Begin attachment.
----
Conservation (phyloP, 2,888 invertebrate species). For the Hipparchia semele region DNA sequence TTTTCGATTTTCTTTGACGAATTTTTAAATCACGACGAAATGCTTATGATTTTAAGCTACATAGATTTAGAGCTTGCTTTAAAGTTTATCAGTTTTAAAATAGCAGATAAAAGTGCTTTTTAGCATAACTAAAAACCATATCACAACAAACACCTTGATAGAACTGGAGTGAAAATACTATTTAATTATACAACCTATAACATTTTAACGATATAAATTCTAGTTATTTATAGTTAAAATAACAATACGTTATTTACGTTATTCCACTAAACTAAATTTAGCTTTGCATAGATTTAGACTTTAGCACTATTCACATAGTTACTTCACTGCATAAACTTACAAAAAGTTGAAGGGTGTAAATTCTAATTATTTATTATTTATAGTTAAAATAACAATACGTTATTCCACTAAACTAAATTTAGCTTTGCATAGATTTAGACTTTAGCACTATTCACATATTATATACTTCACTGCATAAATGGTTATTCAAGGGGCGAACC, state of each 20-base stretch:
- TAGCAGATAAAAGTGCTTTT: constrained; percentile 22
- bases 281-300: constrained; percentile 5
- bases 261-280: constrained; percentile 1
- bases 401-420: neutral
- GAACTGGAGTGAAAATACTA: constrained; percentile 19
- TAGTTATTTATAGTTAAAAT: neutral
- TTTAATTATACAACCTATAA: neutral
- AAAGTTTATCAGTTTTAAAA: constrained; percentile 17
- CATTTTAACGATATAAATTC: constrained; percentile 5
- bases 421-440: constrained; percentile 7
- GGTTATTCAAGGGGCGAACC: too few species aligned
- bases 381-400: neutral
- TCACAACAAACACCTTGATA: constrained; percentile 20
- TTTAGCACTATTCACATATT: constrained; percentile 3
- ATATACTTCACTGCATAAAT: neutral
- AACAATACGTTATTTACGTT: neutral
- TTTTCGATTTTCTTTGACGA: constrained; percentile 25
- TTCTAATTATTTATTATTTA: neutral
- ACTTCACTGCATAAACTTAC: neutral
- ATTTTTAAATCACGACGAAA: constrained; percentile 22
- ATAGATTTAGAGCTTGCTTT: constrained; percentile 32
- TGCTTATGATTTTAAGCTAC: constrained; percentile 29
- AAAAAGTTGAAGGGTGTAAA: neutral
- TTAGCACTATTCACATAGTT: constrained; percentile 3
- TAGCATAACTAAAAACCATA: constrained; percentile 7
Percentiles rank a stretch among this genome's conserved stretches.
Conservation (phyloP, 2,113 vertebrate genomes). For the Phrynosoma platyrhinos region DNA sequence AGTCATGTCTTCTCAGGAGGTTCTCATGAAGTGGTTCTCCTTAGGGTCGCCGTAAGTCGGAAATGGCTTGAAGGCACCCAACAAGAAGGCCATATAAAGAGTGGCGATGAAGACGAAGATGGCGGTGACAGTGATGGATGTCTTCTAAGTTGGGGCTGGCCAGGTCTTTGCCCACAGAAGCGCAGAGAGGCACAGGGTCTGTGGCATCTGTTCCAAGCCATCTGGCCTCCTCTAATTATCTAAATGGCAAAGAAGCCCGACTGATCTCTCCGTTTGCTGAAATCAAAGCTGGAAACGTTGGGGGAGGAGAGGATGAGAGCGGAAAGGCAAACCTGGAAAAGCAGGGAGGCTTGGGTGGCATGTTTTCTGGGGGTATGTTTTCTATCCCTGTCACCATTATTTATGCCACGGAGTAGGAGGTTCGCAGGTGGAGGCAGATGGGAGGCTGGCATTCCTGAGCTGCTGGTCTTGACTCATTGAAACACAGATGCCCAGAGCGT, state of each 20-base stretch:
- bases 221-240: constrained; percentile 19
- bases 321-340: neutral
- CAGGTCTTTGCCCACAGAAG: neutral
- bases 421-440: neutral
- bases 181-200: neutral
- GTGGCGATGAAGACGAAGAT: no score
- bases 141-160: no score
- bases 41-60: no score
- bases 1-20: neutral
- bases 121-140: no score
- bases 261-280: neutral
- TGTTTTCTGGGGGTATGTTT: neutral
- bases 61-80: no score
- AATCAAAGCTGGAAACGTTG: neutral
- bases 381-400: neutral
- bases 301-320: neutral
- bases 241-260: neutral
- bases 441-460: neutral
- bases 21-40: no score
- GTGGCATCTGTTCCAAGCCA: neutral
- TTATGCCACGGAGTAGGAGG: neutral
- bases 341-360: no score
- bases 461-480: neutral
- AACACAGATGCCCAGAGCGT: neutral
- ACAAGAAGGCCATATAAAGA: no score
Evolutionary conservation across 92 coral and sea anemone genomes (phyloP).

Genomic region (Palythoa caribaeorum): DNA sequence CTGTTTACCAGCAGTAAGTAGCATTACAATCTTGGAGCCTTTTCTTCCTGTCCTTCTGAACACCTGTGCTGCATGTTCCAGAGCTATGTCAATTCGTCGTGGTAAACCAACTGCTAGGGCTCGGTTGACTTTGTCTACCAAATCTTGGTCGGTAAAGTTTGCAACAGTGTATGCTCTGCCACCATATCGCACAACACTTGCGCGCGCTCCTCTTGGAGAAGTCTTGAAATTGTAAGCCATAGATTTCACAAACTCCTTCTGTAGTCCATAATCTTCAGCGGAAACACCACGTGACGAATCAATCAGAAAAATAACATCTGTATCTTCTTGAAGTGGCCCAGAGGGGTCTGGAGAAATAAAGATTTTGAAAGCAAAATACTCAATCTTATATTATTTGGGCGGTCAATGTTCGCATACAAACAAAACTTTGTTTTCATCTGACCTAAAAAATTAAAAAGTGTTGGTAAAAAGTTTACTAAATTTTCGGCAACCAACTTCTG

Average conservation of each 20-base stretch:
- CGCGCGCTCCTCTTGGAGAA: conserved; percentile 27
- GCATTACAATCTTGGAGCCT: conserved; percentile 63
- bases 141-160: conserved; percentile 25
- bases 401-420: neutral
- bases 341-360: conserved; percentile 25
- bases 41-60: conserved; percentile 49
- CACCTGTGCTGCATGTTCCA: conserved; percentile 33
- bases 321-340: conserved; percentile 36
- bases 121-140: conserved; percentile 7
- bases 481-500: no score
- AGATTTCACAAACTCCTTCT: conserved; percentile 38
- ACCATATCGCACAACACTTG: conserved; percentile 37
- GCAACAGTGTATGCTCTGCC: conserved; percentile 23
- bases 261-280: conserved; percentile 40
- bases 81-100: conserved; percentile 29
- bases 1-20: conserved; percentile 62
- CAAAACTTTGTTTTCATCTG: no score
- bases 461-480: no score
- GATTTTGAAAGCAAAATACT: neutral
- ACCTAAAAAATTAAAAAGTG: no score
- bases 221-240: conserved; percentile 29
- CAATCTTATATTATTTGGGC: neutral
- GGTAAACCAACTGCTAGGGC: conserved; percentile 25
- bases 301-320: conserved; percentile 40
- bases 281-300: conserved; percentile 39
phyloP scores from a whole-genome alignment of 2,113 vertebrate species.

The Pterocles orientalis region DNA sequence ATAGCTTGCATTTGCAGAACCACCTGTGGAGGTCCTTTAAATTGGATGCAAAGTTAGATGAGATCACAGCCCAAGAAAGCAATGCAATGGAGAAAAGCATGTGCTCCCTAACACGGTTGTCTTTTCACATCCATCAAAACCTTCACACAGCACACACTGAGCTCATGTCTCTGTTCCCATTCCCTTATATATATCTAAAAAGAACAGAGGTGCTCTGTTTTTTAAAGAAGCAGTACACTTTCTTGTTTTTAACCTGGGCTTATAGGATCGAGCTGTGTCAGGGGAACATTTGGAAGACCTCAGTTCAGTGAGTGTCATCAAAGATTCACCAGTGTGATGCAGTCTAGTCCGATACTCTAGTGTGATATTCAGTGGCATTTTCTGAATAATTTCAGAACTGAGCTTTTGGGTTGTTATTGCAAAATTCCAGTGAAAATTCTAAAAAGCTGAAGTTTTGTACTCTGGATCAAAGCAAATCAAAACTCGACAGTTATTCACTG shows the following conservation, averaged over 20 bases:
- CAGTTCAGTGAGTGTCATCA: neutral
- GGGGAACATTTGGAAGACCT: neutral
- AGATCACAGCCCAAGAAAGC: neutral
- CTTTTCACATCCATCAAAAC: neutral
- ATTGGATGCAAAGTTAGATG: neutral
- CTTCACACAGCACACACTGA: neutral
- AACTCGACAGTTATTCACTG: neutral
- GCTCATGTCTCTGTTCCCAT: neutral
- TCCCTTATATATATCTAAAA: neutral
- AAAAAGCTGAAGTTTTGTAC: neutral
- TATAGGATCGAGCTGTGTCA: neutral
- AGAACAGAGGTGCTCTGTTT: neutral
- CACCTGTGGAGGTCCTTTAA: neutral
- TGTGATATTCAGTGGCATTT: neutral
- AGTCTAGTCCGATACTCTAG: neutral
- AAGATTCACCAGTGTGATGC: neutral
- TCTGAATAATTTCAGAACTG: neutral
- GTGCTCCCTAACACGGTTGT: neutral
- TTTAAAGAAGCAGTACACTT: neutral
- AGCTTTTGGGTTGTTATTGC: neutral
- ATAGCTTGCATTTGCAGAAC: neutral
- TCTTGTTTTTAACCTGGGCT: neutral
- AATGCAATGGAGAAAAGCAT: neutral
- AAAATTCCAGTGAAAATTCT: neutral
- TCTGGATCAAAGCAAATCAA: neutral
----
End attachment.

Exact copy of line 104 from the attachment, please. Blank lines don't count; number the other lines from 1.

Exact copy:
- ATAGCTTGCATTTGCAGAAC: neutral